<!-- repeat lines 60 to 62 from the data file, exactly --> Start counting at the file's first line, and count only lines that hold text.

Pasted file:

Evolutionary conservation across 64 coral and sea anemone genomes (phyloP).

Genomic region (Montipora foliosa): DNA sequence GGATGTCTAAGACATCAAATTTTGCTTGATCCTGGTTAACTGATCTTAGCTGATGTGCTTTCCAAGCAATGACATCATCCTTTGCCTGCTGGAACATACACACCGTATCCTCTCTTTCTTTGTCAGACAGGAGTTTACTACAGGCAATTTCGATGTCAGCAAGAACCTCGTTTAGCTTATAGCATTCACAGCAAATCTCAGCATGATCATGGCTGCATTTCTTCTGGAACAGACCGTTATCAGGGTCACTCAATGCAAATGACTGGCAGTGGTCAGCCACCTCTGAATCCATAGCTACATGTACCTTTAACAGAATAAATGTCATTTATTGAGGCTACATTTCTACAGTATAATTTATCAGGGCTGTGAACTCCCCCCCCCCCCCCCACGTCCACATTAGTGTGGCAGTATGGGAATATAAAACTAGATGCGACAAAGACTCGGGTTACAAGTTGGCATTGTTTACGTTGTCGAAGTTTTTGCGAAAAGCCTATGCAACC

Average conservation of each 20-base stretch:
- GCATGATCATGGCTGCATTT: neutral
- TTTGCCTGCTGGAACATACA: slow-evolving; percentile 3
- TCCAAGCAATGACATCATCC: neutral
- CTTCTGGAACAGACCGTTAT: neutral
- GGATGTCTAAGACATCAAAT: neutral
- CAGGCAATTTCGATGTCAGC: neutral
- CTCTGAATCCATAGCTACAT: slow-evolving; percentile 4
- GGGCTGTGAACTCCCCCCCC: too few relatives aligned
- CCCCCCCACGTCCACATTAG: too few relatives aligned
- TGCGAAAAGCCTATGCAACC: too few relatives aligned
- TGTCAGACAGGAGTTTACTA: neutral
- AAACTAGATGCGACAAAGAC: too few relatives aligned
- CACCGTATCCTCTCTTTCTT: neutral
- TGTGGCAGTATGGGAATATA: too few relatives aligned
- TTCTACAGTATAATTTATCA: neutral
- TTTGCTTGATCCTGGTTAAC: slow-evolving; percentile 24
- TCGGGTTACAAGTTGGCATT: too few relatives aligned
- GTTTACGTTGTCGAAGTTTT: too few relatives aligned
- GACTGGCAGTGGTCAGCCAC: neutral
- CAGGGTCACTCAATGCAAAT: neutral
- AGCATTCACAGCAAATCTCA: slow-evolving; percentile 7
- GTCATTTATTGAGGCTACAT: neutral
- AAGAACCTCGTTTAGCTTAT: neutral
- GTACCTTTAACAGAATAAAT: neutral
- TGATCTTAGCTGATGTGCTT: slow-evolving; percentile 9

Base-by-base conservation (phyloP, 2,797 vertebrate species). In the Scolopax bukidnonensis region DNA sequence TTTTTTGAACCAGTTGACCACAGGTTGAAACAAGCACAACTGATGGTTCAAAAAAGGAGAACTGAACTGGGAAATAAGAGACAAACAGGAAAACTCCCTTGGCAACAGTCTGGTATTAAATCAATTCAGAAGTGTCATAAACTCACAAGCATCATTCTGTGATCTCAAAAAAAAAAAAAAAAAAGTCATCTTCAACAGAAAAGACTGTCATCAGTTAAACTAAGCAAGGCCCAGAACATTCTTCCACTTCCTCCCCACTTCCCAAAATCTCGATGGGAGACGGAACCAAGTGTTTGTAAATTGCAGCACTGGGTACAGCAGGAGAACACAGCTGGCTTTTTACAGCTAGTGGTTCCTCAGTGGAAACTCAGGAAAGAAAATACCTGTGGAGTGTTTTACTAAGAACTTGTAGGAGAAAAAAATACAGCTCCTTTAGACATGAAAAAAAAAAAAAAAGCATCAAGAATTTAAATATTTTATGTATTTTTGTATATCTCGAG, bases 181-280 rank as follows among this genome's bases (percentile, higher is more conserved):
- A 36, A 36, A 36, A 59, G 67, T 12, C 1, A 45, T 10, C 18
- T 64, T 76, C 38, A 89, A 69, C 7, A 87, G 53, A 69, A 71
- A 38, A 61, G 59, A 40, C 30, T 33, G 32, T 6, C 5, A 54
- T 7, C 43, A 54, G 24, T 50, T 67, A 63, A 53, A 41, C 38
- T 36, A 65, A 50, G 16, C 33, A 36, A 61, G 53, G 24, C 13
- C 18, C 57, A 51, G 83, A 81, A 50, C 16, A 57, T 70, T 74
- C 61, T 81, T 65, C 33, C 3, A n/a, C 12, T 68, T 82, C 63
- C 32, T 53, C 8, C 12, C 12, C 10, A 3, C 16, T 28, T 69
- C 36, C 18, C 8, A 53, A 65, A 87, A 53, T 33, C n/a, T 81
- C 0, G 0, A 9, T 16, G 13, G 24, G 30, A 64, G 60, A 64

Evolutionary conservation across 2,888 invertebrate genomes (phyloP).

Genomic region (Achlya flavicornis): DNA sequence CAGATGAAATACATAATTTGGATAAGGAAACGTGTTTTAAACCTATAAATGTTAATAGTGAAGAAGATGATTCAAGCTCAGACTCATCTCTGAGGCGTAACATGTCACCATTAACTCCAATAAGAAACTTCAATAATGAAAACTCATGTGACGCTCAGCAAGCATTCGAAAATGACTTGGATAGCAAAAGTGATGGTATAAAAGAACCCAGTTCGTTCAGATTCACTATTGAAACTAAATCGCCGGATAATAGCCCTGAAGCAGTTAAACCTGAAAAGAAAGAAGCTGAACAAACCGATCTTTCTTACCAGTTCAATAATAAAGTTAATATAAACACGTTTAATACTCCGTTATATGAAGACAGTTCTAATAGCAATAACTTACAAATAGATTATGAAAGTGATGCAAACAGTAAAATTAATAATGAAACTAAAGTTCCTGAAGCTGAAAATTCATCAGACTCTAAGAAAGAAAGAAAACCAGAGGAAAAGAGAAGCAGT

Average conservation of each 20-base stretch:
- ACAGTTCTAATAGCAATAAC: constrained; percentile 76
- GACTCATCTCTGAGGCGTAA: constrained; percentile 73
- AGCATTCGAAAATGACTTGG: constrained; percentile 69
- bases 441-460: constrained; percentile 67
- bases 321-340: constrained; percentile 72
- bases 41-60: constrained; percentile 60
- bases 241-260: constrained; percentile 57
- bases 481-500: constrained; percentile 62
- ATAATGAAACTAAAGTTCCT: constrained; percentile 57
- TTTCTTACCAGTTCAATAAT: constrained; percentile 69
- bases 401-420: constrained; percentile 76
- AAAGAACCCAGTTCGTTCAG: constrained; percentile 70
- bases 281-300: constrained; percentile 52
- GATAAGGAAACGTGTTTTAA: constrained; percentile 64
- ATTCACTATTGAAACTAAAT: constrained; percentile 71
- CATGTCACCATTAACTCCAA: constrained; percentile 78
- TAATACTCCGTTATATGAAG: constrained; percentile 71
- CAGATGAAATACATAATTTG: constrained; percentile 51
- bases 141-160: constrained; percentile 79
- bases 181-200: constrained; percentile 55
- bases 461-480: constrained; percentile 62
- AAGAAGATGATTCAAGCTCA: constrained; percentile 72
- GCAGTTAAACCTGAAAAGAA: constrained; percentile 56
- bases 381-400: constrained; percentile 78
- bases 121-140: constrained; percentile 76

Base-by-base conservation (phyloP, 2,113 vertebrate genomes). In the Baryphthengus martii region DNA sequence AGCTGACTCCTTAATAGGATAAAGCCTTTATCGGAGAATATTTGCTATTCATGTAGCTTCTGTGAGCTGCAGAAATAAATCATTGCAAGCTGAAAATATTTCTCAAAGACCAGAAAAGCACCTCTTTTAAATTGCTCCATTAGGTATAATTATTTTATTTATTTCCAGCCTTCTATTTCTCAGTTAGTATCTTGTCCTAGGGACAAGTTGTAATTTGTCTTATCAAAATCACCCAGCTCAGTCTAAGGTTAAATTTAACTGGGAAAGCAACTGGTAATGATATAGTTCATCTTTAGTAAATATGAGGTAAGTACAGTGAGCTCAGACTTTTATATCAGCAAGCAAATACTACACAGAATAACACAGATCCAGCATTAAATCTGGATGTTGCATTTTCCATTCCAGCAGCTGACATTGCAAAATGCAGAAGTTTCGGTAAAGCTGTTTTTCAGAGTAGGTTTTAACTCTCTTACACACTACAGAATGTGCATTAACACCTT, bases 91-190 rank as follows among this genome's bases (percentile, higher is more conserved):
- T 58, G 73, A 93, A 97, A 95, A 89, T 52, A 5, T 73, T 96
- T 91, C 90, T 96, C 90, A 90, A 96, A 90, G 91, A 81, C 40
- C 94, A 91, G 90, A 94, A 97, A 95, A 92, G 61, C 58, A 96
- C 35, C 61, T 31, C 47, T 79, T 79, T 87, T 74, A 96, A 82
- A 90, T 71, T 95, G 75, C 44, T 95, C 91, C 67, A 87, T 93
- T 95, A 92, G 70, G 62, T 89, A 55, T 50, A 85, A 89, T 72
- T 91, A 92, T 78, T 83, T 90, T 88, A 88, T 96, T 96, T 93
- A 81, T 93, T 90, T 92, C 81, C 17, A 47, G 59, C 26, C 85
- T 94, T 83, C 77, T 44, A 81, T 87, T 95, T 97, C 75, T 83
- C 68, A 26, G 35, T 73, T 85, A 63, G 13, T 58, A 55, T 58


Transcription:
- CAGATGAAATACATAATTTG: constrained; percentile 51
- bases 141-160: constrained; percentile 79
- bases 181-200: constrained; percentile 55